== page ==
In the three years since he has been in power, the changes in Indian society have been more insidious than making every citizen obey traffic rules and “discharge his duties honestly” as Modi claims is his goal in making the New India. It’s nothing as banal as that. What he is targeting are the most sacrosanct of India’s constitutional safeguards, the fundamental right to equality and other rights such as freedom from exploitation and the right to practise one’s religion. Society has been divided into different classes of citizens, a categorisation that is slowly being institutionalised. No longer do Muslims in various parts of UP enjoy freedom of worship, much less the right to eat what they want. In Amroha, Muslims have not been allowed to enter their mosque during this Ramazan because the local BJP leader and the storm troopers of a Rashtriya Swayamsevak Sangh (RSS) organisation do not approve. In other towns and villages, hate leaflets have warned the community to leave their ancestral homes. The same goes for the Dalits who no longer have the freedom to practise traditional livelihoods or marry partners of their choice.

Through all this turmoil Modi has worn his ideological agenda boldly on his sleeve. No attack by a lynch mob has ever been condemned by the prime minister and no party man who has been out of line punished. So lynching it would appear is not an act of lawlessness but a calculated part of Hindutva politics that accords it official protection.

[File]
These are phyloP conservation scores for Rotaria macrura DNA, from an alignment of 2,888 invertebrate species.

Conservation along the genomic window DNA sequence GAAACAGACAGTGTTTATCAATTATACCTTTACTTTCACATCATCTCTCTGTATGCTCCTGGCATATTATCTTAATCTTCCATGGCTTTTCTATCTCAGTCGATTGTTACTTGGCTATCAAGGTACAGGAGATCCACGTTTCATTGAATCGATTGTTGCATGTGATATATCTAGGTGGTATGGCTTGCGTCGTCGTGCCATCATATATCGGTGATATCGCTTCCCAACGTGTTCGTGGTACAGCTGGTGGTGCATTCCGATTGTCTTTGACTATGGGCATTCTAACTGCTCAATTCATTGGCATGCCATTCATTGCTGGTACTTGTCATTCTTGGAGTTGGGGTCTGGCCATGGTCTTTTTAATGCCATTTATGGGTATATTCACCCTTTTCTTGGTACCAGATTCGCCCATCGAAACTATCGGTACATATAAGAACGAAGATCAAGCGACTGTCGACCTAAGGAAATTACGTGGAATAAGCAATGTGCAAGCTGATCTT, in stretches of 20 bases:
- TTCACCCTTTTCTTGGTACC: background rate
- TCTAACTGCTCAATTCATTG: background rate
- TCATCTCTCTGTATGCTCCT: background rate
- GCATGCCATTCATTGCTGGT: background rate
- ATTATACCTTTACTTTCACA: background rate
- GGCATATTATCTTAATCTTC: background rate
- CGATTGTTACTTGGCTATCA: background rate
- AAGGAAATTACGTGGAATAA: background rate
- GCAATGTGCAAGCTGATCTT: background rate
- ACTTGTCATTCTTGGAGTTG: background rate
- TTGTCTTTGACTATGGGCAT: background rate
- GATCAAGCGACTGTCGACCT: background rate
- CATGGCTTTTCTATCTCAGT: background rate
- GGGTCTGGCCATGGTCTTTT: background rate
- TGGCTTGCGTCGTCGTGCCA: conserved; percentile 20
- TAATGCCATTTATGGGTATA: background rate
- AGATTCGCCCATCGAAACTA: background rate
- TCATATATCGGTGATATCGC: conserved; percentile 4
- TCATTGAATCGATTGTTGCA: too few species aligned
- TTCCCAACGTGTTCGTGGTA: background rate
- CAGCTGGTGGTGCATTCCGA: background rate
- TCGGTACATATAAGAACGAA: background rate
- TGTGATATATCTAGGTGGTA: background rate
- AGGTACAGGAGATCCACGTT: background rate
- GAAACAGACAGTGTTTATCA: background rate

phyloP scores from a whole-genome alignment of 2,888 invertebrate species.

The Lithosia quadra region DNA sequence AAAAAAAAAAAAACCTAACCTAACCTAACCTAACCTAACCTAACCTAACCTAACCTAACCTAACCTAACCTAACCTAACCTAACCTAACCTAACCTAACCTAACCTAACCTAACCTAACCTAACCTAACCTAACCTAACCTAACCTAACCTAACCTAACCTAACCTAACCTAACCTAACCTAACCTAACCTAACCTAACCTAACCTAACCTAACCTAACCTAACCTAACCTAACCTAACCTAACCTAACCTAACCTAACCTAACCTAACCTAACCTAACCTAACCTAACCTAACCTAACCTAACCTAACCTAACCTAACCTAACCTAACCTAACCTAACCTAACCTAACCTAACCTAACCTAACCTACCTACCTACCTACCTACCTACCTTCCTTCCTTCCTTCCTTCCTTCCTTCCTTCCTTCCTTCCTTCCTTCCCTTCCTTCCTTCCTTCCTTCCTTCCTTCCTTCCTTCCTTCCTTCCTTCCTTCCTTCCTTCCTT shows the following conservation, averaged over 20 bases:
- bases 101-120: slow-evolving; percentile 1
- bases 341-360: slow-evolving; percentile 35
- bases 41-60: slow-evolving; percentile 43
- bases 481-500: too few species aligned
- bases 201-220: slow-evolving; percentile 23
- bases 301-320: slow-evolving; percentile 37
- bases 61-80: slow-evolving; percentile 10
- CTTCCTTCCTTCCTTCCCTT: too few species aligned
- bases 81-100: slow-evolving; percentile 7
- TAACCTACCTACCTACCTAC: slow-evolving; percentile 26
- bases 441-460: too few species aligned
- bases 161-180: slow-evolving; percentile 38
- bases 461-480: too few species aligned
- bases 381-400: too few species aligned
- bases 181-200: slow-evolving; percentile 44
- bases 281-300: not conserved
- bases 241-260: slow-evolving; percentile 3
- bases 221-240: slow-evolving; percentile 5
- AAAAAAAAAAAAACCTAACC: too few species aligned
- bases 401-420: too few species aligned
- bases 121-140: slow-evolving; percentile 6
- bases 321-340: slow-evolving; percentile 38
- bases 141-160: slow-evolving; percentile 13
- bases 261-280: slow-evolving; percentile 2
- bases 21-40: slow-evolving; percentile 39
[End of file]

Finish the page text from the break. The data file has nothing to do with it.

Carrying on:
Some of the prime minister’s decisions are as egregious as they can get. What calculations prompted Modi, in March this year, to once again thumb his nose at liberal and ethical values by appointing Adityanath, founder of the extremist outfit known as the Hindu Yuva Vahini, as chief minister of UP one can only guess. Adityanath, a long time BJP MP, is accused of inciting riots and other criminal charges including attempt to murder. His brazen espousal of violence is clearly an asset.

But the monster he has unleashed in the country’s most vulnerable and backward state is alarming even the RSS and old BJP hands who have been checkmated by Modi. Even the sycophantic media which was enthusiastically defending Modi’s choice of Adityanath is beginning to sound a little uncertain now. In the pervasive atmosphere of fear, few have had the courage to call Modi out. The only insider to be fiercely critical is Arun Shourie, an RSS ideologue and former BJP minister, who was ironically instrumental in making Modi prime minister. He accuses Modi as running “a pyramidal decentralised mafia state where local goons will belabour anyone whom they think is doing something wrong. The central people will look the other way.”

That would leave the battered citizen, the poor and marginalised who have borne the brunt of the economic mismanagement, in an even more vulnerable position. India is in huge ferment although you would not guess it going by mainstream media reports. Farmers in Madhya Pradesh, protesting the worst agrarian distress in recent memory, are being shot and killed. Dalits in Gujarat and elsewhere have become a target of upper caste mobs and at least one corner of UP has turned into a bloody battlefield. The unbridled savagery of the new India is an ominous sign of coming conflicts as the regime ignores the economic realities in single-minded pursuit of its core agenda.

Dawn